What is the Destiny of Children Who Die Without Baptism?

 

Limbo is one of the most difficult questions in theology.

Newsdesk (08/07/2021 22:46, Gaudium Press) How can we reconcile the necessity of Baptism to attain eternal life – in the case of children who have died without having been baptized – with the salvific Will of God?

This difficult question appears unsolvable at first sight, for Revelation offers no explanation on Limbo.

What is Limbo?

Limbo is a ‘place different from Purgatory’; true, God cannot be seen in either of them, but in Purgatory souls suffer punishments that do not exist in Limbo. These ‘places’ must not be confused with hell, a place where souls are also deprived of the sight of God, but where real torments are suffered.

“The souls in Limbo did not suffer any punishment, (Roman Catechism) and they were not without a certain happiness, as we see in the parable in which poor Lazarus is consoled (Lk 16:25), because in the Private Judgment they had received the certainty of their eternal happiness. They could not, however, enter into the eternal joys of Heaven, because Heaven was not yet opened (Heb 9:8). Therefore, they sighed continually for the Saviour”.

Limbo is thus understood as different from Purgatory. Purgatory: a place to which, having been saved, “the soul goes immediately after the Particular Judgment” to purify itself, satisfying with temporal punishments that which it owes for its sins. Limbo is also understood as different from hell. Hell: a place to which a soul, which is not in friendship with God, goes immediately after the Particular Judgment.

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Thus, Limbo differs from these other places, for in Limbo there is no temporary punishment as there is in Purgatory, and certainly less eternal suffering.

In Limbo, one has a natural happiness (though not the supernatural happiness of Heaven), but with the privation of God, whose beatific vision is only seen in the Heavenly Paradise. It would appear, then, that this happiness is not complete, since one does not have the possession of God, for which we were created and called.[1]

Unbaptized children

Many theories on this topic have been put forward by theologians over the centuries, with the best known being that of St. Augustine, whose teaching is that children who died without Baptism would be deprived of the full happiness of the vision of God, but would enjoy a natural happiness in Limbo.

While the Greek Fathers preferred not to question or scrutinize the designs of God, the Latin Fathers advanced the theory of Limbo. This theory evolved, from a previously mitigated hell, to a place where there would be no suffering, since the unbaptized children, who have not consented to the commission of any sin, would have no faults that would justify punishment.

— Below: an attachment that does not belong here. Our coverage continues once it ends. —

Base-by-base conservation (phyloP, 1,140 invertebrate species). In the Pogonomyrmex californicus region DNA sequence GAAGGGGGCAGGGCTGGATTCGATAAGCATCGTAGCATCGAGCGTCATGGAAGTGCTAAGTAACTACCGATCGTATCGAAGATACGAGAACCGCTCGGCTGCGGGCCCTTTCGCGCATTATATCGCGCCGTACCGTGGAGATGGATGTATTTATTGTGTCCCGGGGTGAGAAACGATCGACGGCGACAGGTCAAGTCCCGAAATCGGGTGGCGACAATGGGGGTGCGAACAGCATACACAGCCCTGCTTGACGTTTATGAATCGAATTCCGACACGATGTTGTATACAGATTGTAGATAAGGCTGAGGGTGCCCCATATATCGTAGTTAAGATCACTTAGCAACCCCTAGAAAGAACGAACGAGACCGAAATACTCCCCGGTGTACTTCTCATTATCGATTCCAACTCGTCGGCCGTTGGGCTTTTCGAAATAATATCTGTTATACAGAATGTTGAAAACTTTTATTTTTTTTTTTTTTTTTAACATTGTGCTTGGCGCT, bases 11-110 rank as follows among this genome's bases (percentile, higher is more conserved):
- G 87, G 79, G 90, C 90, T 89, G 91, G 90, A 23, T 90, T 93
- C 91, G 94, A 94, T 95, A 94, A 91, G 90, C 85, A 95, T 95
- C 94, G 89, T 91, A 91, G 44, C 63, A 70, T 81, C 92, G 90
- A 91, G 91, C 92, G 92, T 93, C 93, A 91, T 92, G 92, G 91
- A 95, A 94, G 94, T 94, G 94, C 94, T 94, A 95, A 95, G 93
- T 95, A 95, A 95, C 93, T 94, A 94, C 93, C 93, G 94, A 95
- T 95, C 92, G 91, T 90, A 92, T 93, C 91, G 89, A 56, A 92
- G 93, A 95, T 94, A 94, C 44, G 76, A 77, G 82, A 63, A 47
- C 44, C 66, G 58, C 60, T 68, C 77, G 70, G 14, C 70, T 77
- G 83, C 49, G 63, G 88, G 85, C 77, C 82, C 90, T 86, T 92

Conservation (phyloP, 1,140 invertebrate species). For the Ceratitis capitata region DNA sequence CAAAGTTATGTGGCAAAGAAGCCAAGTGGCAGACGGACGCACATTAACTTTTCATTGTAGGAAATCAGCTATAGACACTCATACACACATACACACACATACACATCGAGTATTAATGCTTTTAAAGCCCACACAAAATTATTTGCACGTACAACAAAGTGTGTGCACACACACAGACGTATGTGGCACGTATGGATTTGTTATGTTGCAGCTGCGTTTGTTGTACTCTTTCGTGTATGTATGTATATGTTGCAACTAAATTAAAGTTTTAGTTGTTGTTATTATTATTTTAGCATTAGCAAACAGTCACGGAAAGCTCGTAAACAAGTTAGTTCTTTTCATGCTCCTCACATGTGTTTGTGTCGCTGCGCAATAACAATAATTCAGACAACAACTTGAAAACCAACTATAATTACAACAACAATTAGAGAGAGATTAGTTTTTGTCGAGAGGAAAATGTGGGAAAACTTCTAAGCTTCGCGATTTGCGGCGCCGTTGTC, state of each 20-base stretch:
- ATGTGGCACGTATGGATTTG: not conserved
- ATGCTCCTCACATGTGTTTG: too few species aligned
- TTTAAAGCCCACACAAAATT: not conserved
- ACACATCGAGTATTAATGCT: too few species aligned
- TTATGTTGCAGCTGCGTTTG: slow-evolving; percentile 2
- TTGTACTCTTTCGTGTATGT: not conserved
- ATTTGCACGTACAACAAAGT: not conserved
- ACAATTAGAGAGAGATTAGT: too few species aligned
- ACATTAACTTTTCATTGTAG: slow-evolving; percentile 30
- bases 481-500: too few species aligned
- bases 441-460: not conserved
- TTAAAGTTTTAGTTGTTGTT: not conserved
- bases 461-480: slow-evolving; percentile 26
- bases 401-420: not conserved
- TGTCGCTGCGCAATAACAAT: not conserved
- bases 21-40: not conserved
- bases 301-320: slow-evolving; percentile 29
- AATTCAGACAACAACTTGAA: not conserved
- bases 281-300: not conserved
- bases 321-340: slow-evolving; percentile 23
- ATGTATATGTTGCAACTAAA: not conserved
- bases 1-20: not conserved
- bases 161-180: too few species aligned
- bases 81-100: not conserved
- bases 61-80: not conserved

This doctrine was defended by St. Thomas Aquinas and accepted by the majority of theologians for many centuries.

However, this opinion was not unanimous in the Church, for Pope Innocent III invoked the argument that in every circumstance, God always has a remedy of salvation for humanity:

“It is not permissible that all the little children, who in so great a multitude die every day, should be lost, without the merciful God, Who wills no one’s perdition, having also sought for them some means of salvation.”

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The salvific Will of God

Baptism matters because there is no salvation outside the Church.

Among many other arguments-such as the analogy with the Holy Innocents, who were not baptized, or Jesus’ love for children-the doctrine of St. Thomas Aquinas is called upon, supporting the claim that God does not necessarily need the Sacraments to confer their effects upon someone.

Such was the case with the Blessed Virgin Mary, to whom God applied the effects of the Redemption before the birth of Jesus, totally exempting her from Original Sin: this is the dogma of the Immaculate Conception.

Similarly, God can apply the effects of Baptism to infants who died prematurely without having been baptized.

We conclude with the teaching of the Catechism of the Catholic Church, which states: “The Church can only entrust children who have died without Baptism to the mercy of God.”

Indeed, the great mercy of God, Who “wills that all men should be saved (1 Tim 2:4), and the tenderness of Jesus for children, prompting Him to say: ‘Let the children come to Me, do not hinder them,’ allow us to hope that there is a way of salvation for children who have died without Baptism”, and who may come to enjoy the beatific vision.[2]

[1] Cf. Spirago, Francis. Popular Catholic Catechism: First Part. Trad. Arthur Bivar. 2nd ed. Portugal: Typography of the Company Veritas, s/d, p. 152.

2] Text extracted, with adaptations, from the magazine Heralds of the Gospel n. 67, July 2007.

The post, What is the Destiny of Children Who Die Without Baptism? appeared first on Gaudium Press.

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Read More: Spirituality, Baptism and Limbo, Limbo, What is the fate of children who die without Baptism? Gaudium Press

Compiled by Sandra Chisholm

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